I recall a cartoon from the 80s, when video arcades in malls were all the rage, and computers were starting to enter the public consciousness as an everyday item. The cartoon was headlined "Electronic Education".

The first panel said "In Russia..." and showed a bunch of students in a classroom, listening to a stern looking prof deliver a lecture in front of a blackboard filled with complex mathematical formulae.

The second panel said "In Japan..." and showed a similar scene, in Japan.

The third said "In America...", and showed a bunch of kids at a video arcade.

The message, of course, was that kids in East Asia don't waste all their time playing electronic games. I really wish the cartoonist could come to Korea and check out a PC bang on a Saturday afternoon.


As an American, it does not give me joy to say this...but...having been back in the U.S. for some years after my ventures form abroad and serving in the military....I fell, that Americans are VERY ignorant, to what is happening before their (our) very own eyes.

So...with time spent with years of reflection, I don't condemn Korean students, all that much anymore, in regards to ignorance. Americans are factually aware of important matters as Koreans think K-pop has overtaken the world.

As I said, it does not bring me joy to speak present a negative persona towards my fellow countrymen (and women) but I stand by what I said. In fact, I'll break it down...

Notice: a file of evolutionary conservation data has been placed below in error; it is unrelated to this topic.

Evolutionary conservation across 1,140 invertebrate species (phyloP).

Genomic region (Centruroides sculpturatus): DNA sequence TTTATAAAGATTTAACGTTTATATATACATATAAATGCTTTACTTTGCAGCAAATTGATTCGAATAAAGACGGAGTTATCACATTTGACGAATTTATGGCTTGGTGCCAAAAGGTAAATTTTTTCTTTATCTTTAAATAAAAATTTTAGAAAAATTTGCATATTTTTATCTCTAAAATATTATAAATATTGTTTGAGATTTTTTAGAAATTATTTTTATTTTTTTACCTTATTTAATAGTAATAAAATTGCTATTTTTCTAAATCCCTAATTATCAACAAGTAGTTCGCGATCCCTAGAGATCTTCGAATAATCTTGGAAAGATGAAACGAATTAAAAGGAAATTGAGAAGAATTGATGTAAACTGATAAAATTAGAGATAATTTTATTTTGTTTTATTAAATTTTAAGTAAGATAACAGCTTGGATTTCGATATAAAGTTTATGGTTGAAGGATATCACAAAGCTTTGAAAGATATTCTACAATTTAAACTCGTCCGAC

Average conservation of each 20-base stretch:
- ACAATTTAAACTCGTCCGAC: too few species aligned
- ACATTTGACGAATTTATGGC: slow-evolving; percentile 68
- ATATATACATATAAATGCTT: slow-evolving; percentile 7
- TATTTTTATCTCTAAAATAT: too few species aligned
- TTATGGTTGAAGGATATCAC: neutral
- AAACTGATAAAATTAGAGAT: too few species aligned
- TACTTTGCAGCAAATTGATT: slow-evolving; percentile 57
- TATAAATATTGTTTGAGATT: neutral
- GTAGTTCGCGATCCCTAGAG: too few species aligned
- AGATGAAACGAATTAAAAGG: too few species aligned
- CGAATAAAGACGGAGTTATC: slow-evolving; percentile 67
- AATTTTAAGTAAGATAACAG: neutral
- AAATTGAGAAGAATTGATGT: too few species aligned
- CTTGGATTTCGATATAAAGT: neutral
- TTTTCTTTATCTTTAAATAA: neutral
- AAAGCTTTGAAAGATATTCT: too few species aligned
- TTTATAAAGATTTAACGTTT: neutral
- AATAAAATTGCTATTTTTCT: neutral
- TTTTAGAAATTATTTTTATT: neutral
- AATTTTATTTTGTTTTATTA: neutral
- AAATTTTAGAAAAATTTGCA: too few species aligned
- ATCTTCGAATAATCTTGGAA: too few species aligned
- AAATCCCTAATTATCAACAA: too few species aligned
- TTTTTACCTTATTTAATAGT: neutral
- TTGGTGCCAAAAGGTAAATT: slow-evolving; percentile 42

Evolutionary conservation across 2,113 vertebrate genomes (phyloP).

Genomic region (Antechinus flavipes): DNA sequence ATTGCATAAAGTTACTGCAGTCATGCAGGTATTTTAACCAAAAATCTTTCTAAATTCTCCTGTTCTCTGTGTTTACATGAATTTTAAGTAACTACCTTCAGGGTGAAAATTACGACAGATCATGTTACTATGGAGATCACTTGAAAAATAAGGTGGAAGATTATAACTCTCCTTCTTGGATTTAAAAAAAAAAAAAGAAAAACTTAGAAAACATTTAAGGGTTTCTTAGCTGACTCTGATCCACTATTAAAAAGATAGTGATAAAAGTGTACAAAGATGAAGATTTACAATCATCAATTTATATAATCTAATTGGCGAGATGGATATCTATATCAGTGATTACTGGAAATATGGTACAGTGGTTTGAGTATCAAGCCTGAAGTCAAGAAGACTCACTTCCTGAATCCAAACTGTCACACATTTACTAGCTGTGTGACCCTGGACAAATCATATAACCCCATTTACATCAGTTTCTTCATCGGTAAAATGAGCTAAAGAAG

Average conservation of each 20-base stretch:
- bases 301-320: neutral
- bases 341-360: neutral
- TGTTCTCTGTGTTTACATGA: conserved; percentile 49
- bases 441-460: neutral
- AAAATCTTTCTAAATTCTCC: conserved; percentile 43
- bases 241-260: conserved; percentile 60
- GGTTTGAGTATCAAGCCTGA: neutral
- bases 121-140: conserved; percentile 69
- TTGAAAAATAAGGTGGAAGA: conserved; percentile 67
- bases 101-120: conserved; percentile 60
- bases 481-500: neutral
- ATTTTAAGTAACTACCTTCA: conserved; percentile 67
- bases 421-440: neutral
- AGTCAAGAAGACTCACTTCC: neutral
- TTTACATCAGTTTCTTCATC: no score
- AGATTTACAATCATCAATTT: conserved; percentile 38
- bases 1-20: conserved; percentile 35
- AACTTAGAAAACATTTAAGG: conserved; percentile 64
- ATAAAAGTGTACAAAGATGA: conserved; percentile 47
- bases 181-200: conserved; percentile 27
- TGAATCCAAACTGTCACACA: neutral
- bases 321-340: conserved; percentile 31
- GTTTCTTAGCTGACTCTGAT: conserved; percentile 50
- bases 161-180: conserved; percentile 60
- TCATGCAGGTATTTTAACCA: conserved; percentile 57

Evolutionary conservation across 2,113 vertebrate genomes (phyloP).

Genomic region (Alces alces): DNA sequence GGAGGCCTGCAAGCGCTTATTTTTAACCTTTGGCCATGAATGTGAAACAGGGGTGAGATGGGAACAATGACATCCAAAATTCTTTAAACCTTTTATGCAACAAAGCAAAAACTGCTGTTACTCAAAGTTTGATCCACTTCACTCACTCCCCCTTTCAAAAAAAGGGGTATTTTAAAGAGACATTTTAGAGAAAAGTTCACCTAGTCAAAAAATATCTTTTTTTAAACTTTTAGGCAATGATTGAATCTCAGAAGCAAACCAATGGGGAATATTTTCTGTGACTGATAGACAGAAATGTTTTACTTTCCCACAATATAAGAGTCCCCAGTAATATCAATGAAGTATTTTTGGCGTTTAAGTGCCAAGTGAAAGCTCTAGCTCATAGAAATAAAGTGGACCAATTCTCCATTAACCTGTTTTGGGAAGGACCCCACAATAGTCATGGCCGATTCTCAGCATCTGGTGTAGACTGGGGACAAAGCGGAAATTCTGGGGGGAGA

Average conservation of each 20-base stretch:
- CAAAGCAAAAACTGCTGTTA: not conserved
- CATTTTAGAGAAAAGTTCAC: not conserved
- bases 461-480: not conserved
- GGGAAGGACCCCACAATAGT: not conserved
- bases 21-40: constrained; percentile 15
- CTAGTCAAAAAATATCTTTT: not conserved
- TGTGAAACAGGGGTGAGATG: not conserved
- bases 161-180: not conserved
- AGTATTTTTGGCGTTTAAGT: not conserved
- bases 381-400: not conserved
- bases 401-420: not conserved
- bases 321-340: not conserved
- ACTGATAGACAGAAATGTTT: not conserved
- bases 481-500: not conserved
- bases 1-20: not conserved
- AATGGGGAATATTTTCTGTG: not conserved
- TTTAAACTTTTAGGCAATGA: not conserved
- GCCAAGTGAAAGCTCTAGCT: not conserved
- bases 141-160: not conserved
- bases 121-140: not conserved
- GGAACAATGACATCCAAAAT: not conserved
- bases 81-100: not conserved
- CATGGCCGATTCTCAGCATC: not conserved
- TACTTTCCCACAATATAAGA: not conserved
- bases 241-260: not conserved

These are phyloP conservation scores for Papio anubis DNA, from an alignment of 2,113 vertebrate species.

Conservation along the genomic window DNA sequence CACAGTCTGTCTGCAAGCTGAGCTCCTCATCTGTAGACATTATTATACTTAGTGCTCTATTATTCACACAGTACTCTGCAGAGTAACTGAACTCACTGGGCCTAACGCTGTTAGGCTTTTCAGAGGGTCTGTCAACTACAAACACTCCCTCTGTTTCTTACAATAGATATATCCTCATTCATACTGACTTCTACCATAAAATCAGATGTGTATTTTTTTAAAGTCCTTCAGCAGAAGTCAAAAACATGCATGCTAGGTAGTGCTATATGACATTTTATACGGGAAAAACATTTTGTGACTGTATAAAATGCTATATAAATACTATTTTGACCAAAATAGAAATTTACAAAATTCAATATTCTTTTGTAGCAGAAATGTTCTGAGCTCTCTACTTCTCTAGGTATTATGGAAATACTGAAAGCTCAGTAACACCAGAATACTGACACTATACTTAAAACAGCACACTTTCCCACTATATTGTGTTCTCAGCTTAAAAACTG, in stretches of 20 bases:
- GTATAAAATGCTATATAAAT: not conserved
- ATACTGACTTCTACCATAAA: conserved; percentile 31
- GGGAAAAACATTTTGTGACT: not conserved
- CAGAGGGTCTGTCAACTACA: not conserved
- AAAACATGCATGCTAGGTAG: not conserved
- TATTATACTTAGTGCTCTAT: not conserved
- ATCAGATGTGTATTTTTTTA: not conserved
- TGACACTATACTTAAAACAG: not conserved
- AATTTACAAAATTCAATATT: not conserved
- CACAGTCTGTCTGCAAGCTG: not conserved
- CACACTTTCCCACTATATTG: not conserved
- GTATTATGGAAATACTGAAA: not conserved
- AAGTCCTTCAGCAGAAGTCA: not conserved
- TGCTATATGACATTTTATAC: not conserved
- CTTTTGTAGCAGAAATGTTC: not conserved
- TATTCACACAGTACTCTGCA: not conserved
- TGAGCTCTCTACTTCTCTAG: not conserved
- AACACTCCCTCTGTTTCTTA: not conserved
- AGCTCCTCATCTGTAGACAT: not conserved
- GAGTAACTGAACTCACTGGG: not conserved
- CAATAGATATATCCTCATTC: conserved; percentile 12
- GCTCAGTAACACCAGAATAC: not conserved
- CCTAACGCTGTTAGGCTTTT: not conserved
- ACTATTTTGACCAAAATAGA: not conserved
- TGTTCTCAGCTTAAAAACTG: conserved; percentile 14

...Americans have their heads far up their &&^, they can taste what they had for dinner three days ago....as a whole.

In which case, breaks my heart because I signed up to fight for my Republic, only to watch it fall.

However...I don't speak about this amongst Koreans. In fact, I resent that U.S. taxpayer money flows into this country, especially regarding the warning the U.S. embassy provides on teaching English in Korea.

However, this stance applies to many other countries in which U.S. tax payer money is sent off to....
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Sector7G



Joined: 24 May 2008

PostPosted: Wed Jul 02, 2014 6:29 am    Post subject: Reply with quote

trueblue wrote:

However...I don't speak about this amongst Koreans. In fact, I resent that U.S. taxpayer money flows into this country, especially regarding the warning the U.S. embassy provides on teaching English in Korea.

However, this stance applies to many other countries in which U.S. tax payer money is sent off to....